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Re: breadth of scope

From: Martin Duerst <duerst@w3.org>
Date: Tue, 28 May 2002 11:42:57 +0900
Message-Id: <4.2.0.58.J.20020528113721.044b3e40@localhost>
To: jjc@hplb.hpl.hp.com (Jeremy Carroll), www-i18n-comments@w3.org
Cc: w3c-i18n-ig@w3.org
Hello Jeremy,

At 00:12 02/05/28 +0900, Jeremy Carroll wrote:
>This is a last call comment from Jeremy Carroll (jjc@hplb.hpl.hp.com) on
>the Character Model for the World Wide Web 1.0
>(http://www.w3.org/TR/2002/WD-charmod-20020430/).
>
>Semi-structured version of the comment:
>
>Submitted by: Jeremy Carroll (jjc@hplb.hpl.hp.com)
>Submitted on behalf of (maybe empty): RDF Core WG
>Comment type: substantive
>Chapter/section the comment applies to: 2 Conformance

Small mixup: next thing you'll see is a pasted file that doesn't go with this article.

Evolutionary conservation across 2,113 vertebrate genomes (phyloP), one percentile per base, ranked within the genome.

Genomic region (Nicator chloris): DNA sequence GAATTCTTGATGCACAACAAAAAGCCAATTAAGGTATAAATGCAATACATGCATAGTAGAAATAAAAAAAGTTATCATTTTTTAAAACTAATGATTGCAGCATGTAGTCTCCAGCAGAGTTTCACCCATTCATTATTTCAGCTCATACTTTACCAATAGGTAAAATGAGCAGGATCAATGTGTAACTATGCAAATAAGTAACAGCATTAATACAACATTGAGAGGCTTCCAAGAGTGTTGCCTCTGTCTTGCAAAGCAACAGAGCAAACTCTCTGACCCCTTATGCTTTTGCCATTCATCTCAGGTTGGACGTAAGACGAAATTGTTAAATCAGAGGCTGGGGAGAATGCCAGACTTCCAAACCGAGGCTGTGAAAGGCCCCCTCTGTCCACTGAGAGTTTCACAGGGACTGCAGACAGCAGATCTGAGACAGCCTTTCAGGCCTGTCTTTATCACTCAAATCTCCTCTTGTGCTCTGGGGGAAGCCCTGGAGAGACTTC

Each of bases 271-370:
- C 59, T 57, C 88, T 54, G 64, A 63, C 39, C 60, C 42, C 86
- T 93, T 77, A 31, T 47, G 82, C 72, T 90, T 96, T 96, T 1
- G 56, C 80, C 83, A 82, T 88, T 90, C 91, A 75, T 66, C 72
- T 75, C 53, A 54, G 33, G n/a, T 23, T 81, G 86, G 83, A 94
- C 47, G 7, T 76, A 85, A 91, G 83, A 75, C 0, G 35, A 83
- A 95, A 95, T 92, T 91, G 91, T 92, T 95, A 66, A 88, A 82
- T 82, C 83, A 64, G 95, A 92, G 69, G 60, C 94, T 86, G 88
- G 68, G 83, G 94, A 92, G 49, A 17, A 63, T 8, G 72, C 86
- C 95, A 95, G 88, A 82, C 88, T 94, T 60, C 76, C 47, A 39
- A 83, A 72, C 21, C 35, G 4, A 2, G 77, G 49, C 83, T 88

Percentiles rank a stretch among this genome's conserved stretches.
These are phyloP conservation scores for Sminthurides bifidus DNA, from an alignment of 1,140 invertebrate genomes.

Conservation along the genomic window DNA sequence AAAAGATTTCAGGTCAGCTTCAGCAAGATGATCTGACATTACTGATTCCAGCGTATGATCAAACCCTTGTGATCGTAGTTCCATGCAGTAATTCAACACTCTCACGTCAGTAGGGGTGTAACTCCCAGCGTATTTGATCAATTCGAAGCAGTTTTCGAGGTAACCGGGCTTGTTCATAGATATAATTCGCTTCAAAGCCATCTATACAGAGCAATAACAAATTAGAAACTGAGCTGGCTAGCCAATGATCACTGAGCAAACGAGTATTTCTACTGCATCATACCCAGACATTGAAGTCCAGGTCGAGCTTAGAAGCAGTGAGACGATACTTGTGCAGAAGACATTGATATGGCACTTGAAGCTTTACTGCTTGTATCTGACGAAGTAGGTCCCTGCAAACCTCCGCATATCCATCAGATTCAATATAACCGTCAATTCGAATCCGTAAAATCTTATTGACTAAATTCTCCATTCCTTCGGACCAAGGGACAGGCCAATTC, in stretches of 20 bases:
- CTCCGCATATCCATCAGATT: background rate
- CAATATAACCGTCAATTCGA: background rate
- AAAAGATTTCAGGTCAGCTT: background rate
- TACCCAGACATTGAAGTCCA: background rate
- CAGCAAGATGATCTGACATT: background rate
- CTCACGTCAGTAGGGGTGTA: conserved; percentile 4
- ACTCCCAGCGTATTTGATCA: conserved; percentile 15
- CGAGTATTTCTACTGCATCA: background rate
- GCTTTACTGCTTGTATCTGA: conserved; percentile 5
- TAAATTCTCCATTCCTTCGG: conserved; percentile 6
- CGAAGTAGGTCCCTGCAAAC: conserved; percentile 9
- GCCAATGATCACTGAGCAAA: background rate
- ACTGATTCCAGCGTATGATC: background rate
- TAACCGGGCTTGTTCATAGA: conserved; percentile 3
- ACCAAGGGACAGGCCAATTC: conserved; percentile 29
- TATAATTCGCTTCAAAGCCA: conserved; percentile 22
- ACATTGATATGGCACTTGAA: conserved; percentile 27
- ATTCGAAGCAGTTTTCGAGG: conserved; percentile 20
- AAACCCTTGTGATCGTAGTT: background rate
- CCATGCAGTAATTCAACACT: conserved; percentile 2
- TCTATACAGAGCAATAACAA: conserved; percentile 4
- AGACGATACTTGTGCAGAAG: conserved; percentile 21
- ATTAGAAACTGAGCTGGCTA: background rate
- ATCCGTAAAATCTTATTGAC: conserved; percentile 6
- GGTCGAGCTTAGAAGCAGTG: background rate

>The comment will be visible to: public
>Comment title: breadth of scope
>Comment:
>Concerning sections 1 and 2 RDF Core is concerned that the scope of 
>charmod is overly broad.
>In particular, there appears to be no acknowledgement that some languages 
>being defined by W3C working groups may not be intended as web languages 
>and hence not have a need to address
>internationalization issues. There may be an implicit (and false) 
>assumption that all W3C recommendations specify (only) web languages with 
>processing models.

Can you please clarify the following:

What is, in your definition, a 'web language'? Can you give
actual examples of W3C work that are not 'web languages'?
W3C has a commitment to universal access and therefore to
internationalization. Why do you think that something that
is not a 'web language' would not need to address
internationalization?

Do you think that a 'web language' implies that there has to be
a process model?

Regards,   Martin.
Received on Monday, 27 May 2002 23:24:28 GMT

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